Sergeant John James Caves (7020145) served in the 1st Glider Pilot Regiment of the Army Air Corps during World War Two. He was the son of Jack Harry Caves and Ann Ray Caves of Lisburn, Co. Antrim.
Sergeant Caves took part in the airborne assault on D-Day. Part of the second wave of Operation Mallard, he would have landed in LZ “N” to the east of the Orne River near Ranville. The operation began around 2100hrs on 6th June 1944. Sappers cleared the area of obstacles allowing gliders to bring equipment and firepower to isolated troops.
Landing Zone “N” saw the arrival of 112 Horsa gliders and 30 Hamilcar gliders. Among the troops in the area were 6th Airlanding Brigade, 6th Airborne Division Armored Reconnaissance Regiment, and 1st Battalion Royal Ulster Rifles.
The landing zone was a hive of activity and eleven of the thirty units deployed were quickly immobilised. Parachutes littered the field and caught in the caterpillar tracks of light tanks. Soon, the entire landing zone filled with gliders who struggled to find space to land.
Caves also took part in Operation Varsity. This was a successful Allied operation that began on 24th March 1945. More than 16,000 paratroopers and several thousand aircraft took part.
The operation was part of Operation Plunder, the assault to cross the Rhine. British, American, and Canadian troops pushed into northern Germany spearheaded by Field Marshal Bernard Montgomery. Varsity’s aim was to assist troops in securing a foothold across the Rhine. Airborne divisions were to land on the eastern bank near the village of Hamminkeln and the town of Wesel.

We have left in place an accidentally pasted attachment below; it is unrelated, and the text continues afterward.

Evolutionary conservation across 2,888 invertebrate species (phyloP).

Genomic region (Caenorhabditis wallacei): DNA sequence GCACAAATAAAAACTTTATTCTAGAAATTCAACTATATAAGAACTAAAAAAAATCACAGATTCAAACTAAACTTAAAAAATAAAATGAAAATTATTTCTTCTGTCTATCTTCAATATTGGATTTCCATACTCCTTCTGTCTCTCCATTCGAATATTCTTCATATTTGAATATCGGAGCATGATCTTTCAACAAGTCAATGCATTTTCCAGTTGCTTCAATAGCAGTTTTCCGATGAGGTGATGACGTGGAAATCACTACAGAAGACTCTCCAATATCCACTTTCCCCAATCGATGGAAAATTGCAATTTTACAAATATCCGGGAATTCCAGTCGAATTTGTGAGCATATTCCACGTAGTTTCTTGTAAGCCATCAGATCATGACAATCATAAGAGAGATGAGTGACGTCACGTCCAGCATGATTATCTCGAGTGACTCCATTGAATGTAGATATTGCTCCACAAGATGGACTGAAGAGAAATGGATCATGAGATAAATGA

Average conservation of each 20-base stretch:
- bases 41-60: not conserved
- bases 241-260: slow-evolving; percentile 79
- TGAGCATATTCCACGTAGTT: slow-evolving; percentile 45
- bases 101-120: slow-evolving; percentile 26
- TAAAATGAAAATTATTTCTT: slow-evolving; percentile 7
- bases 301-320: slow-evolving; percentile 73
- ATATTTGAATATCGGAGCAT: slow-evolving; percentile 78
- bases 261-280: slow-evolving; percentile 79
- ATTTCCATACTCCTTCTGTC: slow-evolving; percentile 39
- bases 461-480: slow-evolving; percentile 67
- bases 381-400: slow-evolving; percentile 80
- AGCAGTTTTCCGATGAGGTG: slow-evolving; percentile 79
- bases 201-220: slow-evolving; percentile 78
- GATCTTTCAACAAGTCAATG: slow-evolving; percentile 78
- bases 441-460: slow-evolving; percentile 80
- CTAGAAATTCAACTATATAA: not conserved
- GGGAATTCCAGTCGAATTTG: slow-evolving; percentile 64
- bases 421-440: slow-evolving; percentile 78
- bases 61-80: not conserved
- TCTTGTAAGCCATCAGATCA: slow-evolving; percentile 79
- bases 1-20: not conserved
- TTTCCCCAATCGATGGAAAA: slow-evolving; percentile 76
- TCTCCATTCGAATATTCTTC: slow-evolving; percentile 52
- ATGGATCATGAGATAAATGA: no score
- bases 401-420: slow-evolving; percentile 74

British 6th Airborne Division captured the villages of Schnappenberg and Hamminkeln. It cleared parts of the Diersfordt Forest and secured three bridges of the Issel River. The operation was a success although casualties were heavy. The two divisions combined incurred around 2,000 casualties. Reports indicate they captured around 3,500 German soldiers.
Capture In Germany
By the end of 24th March 1945, 6th Airborne Division had lost around 1,400 men out of 7,220 who landed. Men had either been killed, wounded, or taken a prisoner of war. German troops captured Sergeant John James Caves in late March 1945. His squadron listed him as a prisoner of war. He died in captivity. He died on 31st March 1945 aged 22 years old, while a prisoner of war in Germany.
Private John James Caves’ grave is in Section 10, Row A, Plot 14 of the 1939-1945 War Cemetery, Charlottenburg, Berlin, Germany. His headstone bears the inscription:
Always remembered by mother, father, brother & sisters. He died that we might live.